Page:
Lee et al. [7] demonstrated the feasibility of detecting Aβ42 in saliva and other tissues. Bermejo-Pareja et al.[87] analyzed 126 saliva samples from AD cases and controls, as well as 51 saliva samples from Parkinson disease patients. They found that Aβ42 levels were significantly elevated in patients with mild to moderate AD but not in patients with severe AD. They found no significant difference between Parkinson disease patients and controls. Mean levels of Aβ42 were 2.9–11.70 pg/mL of saliva. Mean proteins averaged 6.6 μg/mL of saliva. They also measured Aβ40 levels in saliva. These values were in the range of 21–26 pg/mL of saliva, but no differences were found between AD patients and controls.

We report the detection of salivary Aβ42 in prospectively characterized AD patients and controls who were assessed in a memory disorders clinic to demonstrate the feasibility of the use of the protocol and the assay in clinical practice.

Methods

Subjects

Fifteen prospectively evaluated patients with mild to moderate AD were enrolled. All 15 met the AD criteria established by the National Institute on Aging and the Alzheimer’s Association (NIA-AA) [9]. Inclusion criteria were Mini-Mental State Examination (MMSE) scores of 10–26 and age ≥ 50 years. For comparison, 8 healthy patients with normal cognitive functioning were included as controls. The controls had no dementia or cognitive impairment and no neurodegenerative disease; they were intact functionally, physically, and socially; were age ≥ 50 years; and had MMSE scores ≥28. We excluded subjects with a medical history of major systemic diseases that could possibly affect cognitive function including other dementias (e.g. DLB, FTD, PPA, PDD, VAD), such as cardiopulmonary failure, hepatic or renal failure, diabetes mellitus, head injury, stroke, or other neurodegenerative disease.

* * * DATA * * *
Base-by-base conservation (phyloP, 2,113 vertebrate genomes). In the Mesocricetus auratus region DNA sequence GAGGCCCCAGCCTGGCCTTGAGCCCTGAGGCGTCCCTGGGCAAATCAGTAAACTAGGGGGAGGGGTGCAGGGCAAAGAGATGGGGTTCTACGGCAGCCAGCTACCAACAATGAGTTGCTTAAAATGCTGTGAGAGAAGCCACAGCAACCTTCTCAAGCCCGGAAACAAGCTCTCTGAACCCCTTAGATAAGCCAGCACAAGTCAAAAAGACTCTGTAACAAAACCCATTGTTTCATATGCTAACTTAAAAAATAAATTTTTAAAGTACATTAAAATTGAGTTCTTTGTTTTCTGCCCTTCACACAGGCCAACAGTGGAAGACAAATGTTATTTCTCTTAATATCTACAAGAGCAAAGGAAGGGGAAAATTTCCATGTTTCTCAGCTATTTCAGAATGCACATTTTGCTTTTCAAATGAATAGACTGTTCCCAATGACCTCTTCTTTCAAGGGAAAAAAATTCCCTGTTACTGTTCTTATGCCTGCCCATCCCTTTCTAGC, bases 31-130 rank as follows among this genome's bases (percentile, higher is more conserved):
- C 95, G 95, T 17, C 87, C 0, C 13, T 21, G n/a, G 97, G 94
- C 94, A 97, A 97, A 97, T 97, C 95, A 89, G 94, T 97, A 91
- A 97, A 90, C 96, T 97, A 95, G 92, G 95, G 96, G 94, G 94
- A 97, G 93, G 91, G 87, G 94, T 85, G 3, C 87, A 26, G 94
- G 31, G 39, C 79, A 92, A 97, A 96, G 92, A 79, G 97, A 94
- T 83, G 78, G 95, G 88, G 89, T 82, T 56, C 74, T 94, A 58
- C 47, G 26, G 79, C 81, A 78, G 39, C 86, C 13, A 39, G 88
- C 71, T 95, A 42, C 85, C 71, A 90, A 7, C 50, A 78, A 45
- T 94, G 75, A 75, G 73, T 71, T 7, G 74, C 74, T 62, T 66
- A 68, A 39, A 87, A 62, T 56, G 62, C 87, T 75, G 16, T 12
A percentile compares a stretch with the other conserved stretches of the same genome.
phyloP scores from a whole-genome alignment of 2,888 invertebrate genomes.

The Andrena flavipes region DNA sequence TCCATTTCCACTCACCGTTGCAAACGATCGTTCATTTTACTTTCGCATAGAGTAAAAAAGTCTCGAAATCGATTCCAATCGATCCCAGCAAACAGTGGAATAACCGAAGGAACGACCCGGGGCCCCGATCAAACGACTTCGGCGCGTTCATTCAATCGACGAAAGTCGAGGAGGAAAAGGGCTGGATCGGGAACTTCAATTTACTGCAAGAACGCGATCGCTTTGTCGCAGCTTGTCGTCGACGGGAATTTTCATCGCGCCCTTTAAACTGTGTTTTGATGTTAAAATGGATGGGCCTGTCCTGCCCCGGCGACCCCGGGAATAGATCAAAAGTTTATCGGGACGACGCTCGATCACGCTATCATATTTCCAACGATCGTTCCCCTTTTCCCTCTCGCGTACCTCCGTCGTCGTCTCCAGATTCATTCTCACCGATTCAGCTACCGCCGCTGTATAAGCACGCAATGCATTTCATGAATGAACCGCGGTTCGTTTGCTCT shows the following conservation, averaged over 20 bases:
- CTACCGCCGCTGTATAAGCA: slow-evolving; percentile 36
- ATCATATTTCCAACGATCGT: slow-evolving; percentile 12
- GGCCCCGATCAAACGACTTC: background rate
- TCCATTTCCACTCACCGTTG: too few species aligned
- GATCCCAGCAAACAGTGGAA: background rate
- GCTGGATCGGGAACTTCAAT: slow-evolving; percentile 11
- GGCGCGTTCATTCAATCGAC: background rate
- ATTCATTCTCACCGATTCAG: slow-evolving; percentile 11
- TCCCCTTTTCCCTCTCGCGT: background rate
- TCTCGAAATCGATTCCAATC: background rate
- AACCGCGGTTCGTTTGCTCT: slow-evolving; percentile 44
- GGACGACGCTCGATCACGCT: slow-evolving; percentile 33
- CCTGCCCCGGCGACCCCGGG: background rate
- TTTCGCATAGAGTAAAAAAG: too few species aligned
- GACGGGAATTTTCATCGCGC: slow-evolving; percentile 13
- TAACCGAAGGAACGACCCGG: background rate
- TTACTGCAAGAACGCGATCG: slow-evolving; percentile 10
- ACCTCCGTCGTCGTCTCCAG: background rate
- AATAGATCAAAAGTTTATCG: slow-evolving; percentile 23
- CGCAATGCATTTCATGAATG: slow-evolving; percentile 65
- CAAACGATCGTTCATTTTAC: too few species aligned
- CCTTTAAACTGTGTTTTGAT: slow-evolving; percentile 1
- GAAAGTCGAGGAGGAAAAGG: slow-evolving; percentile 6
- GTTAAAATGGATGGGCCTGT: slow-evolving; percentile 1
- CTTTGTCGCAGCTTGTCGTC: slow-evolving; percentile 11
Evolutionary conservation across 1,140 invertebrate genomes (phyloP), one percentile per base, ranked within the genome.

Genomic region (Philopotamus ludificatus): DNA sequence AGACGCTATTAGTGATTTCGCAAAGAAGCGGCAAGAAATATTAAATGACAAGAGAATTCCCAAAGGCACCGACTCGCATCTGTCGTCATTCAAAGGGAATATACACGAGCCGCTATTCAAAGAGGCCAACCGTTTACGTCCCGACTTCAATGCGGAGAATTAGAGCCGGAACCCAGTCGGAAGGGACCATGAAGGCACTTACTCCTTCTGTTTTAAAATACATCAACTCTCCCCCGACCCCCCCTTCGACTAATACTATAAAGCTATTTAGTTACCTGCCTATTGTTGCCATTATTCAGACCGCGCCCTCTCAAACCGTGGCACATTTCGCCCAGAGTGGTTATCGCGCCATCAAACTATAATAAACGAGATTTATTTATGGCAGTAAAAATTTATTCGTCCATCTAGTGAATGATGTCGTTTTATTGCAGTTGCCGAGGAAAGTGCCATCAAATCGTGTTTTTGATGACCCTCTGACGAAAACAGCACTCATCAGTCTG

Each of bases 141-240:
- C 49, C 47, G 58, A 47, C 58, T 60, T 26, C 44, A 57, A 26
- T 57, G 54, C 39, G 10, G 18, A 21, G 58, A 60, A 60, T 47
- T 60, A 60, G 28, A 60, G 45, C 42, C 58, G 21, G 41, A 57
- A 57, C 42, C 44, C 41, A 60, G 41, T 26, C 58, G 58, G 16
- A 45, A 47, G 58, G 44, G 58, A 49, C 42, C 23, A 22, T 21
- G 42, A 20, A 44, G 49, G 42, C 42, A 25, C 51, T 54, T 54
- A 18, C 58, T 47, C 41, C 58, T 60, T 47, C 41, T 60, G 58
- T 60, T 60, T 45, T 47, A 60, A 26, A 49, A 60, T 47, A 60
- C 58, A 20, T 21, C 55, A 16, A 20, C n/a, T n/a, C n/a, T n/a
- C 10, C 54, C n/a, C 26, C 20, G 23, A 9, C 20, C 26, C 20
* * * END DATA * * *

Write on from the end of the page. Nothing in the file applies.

Approval of human subject protocol

The study was conducted in accordance with the human subject study protocol approved by the Institutional Review Board at Barrow Neurological Institute, St. Joseph’s Hospital and Medical Center, Phoenix, Arizona. The recruitment and informed consent process were conducted by qualified personnel in the Alzheimer’s and Memory Disorders Center at Barrow Neurological Institute. Informed consent was obtained from each participant.

Specimen collection

Saliva specimens were collected from all 15 patients and all 8 controls. Participants were asked to spit directly into a collection tube labeled with a unique identifier for each participant. The saliva was collected passively (passive drool) without any stimulant or stimulation. Immediately after collection, specimens were stored at room temperature until shipment, as described below.

Specimens were batch shipped via ambient shipment to Aurin Biotech, Inc., and the University of British Columbia under a signed materials transfer agreement. Upon receipt at Aurin or the University, specimens were analyzed immeditely. Residual specimens may be stored at 4 degrees Celsius for up to 1 year after collection..

Laboratory analysis

Saliva specimens were stored at room temperature until analyzed. The protocol described by Lee et al. [7] was used. Briefly, the Aβ42 level in the saliva samples was determined by first adding 2–3 mL of saliva to tubes containing 0.5 mg thioflavine S (Sigma-Aldrich Corp., St. Louis, MO), to prevent Aβ42 aggregation. Then 0.5 mg sodium azide (Thermo Fisher Scientific, Inc., Suwanee, GA) was added to prevent bacterial growth. In typical assays, amounts of the saliva mixture varying from 0 (control) to 300 μL were added to the microwells, and enzyme-linked immunosorbent assay (ELISA)–type assays (Aurin Biotech, Inc.) were carried out as described by Lee et al. [7]. Each sample was analyzed in triplicate.

Statistical analysis